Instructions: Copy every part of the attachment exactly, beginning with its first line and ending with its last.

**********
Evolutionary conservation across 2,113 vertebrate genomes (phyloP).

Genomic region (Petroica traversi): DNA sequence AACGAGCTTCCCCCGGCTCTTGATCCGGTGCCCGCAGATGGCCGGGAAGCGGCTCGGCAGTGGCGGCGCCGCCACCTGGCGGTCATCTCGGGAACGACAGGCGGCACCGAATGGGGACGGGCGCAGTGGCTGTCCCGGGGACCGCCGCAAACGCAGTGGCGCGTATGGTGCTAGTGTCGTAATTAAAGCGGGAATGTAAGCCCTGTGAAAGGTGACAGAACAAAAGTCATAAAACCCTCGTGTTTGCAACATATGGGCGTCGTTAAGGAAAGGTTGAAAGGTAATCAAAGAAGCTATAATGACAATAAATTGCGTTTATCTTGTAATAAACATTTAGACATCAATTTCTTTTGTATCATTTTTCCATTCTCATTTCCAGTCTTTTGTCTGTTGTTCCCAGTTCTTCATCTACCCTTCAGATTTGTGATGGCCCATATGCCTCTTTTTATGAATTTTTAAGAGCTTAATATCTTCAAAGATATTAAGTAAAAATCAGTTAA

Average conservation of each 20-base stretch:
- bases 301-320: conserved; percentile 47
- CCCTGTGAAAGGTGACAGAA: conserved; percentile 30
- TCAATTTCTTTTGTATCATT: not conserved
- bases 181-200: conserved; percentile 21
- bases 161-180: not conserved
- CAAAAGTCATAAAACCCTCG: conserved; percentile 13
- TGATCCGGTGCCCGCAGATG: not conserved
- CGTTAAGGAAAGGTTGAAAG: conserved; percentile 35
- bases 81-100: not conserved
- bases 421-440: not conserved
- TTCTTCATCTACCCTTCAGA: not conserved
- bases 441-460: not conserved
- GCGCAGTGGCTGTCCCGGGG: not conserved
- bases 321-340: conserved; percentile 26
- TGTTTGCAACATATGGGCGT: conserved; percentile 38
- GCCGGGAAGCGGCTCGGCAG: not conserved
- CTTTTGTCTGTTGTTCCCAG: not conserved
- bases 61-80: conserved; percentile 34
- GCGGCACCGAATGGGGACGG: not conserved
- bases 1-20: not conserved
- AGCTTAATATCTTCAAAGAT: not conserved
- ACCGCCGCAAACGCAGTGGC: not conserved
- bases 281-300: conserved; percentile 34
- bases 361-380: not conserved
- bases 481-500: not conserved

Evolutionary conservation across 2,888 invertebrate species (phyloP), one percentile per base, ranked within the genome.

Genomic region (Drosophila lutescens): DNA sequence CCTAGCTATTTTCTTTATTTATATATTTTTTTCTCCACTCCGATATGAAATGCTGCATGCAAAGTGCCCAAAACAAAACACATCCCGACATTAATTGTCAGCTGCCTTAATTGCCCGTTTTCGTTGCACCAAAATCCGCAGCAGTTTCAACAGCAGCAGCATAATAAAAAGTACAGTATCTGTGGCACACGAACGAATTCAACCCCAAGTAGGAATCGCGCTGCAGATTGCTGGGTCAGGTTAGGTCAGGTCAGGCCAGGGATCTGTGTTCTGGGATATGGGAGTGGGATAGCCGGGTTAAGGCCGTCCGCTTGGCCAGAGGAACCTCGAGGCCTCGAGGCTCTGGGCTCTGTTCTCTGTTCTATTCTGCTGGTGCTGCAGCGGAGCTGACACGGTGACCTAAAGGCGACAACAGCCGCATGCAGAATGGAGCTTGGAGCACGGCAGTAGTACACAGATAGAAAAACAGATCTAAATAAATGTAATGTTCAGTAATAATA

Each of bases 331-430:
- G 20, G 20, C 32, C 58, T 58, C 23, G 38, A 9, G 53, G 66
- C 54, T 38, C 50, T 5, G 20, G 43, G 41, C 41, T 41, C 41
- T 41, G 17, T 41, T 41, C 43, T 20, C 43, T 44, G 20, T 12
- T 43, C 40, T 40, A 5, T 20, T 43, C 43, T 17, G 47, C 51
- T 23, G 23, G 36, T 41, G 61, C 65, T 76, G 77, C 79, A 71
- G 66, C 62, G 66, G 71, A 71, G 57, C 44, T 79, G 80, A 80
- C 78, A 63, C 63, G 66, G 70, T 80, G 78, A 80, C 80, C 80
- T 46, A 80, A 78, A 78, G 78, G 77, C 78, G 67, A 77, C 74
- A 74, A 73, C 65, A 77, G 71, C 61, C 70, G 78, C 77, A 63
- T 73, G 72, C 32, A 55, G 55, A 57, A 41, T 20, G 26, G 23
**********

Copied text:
Evolutionary conservation across 2,113 vertebrate genomes (phyloP).

Genomic region (Petroica traversi): DNA sequence AACGAGCTTCCCCCGGCTCTTGATCCGGTGCCCGCAGATGGCCGGGAAGCGGCTCGGCAGTGGCGGCGCCGCCACCTGGCGGTCATCTCGGGAACGACAGGCGGCACCGAATGGGGACGGGCGCAGTGGCTGTCCCGGGGACCGCCGCAAACGCAGTGGCGCGTATGGTGCTAGTGTCGTAATTAAAGCGGGAATGTAAGCCCTGTGAAAGGTGACAGAACAAAAGTCATAAAACCCTCGTGTTTGCAACATATGGGCGTCGTTAAGGAAAGGTTGAAAGGTAATCAAAGAAGCTATAATGACAATAAATTGCGTTTATCTTGTAATAAACATTTAGACATCAATTTCTTTTGTATCATTTTTCCATTCTCATTTCCAGTCTTTTGTCTGTTGTTCCCAGTTCTTCATCTACCCTTCAGATTTGTGATGGCCCATATGCCTCTTTTTATGAATTTTTAAGAGCTTAATATCTTCAAAGATATTAAGTAAAAATCAGTTAA

Average conservation of each 20-base stretch:
- bases 301-320: conserved; percentile 47
- CCCTGTGAAAGGTGACAGAA: conserved; percentile 30
- TCAATTTCTTTTGTATCATT: not conserved
- bases 181-200: conserved; percentile 21
- bases 161-180: not conserved
- CAAAAGTCATAAAACCCTCG: conserved; percentile 13
- TGATCCGGTGCCCGCAGATG: not conserved
- CGTTAAGGAAAGGTTGAAAG: conserved; percentile 35
- bases 81-100: not conserved
- bases 421-440: not conserved
- TTCTTCATCTACCCTTCAGA: not conserved
- bases 441-460: not conserved
- GCGCAGTGGCTGTCCCGGGG: not conserved
- bases 321-340: conserved; percentile 26
- TGTTTGCAACATATGGGCGT: conserved; percentile 38
- GCCGGGAAGCGGCTCGGCAG: not conserved
- CTTTTGTCTGTTGTTCCCAG: not conserved
- bases 61-80: conserved; percentile 34
- GCGGCACCGAATGGGGACGG: not conserved
- bases 1-20: not conserved
- AGCTTAATATCTTCAAAGAT: not conserved
- ACCGCCGCAAACGCAGTGGC: not conserved
- bases 281-300: conserved; percentile 34
- bases 361-380: not conserved
- bases 481-500: not conserved

Evolutionary conservation across 2,888 invertebrate species (phyloP), one percentile per base, ranked within the genome.

Genomic region (Drosophila lutescens): DNA sequence CCTAGCTATTTTCTTTATTTATATATTTTTTTCTCCACTCCGATATGAAATGCTGCATGCAAAGTGCCCAAAACAAAACACATCCCGACATTAATTGTCAGCTGCCTTAATTGCCCGTTTTCGTTGCACCAAAATCCGCAGCAGTTTCAACAGCAGCAGCATAATAAAAAGTACAGTATCTGTGGCACACGAACGAATTCAACCCCAAGTAGGAATCGCGCTGCAGATTGCTGGGTCAGGTTAGGTCAGGTCAGGCCAGGGATCTGTGTTCTGGGATATGGGAGTGGGATAGCCGGGTTAAGGCCGTCCGCTTGGCCAGAGGAACCTCGAGGCCTCGAGGCTCTGGGCTCTGTTCTCTGTTCTATTCTGCTGGTGCTGCAGCGGAGCTGACACGGTGACCTAAAGGCGACAACAGCCGCATGCAGAATGGAGCTTGGAGCACGGCAGTAGTACACAGATAGAAAAACAGATCTAAATAAATGTAATGTTCAGTAATAATA

Each of bases 331-430:
- G 20, G 20, C 32, C 58, T 58, C 23, G 38, A 9, G 53, G 66
- C 54, T 38, C 50, T 5, G 20, G 43, G 41, C 41, T 41, C 41
- T 41, G 17, T 41, T 41, C 43, T 20, C 43, T 44, G 20, T 12
- T 43, C 40, T 40, A 5, T 20, T 43, C 43, T 17, G 47, C 51
- T 23, G 23, G 36, T 41, G 61, C 65, T 76, G 77, C 79, A 71
- G 66, C 62, G 66, G 71, A 71, G 57, C 44, T 79, G 80, A 80
- C 78, A 63, C 63, G 66, G 70, T 80, G 78, A 80, C 80, C 80
- T 46, A 80, A 78, A 78, G 78, G 77, C 78, G 67, A 77, C 74
- A 74, A 73, C 65, A 77, G 71, C 61, C 70, G 78, C 77, A 63
- T 73, G 72, C 32, A 55, G 55, A 57, A 41, T 20, G 26, G 23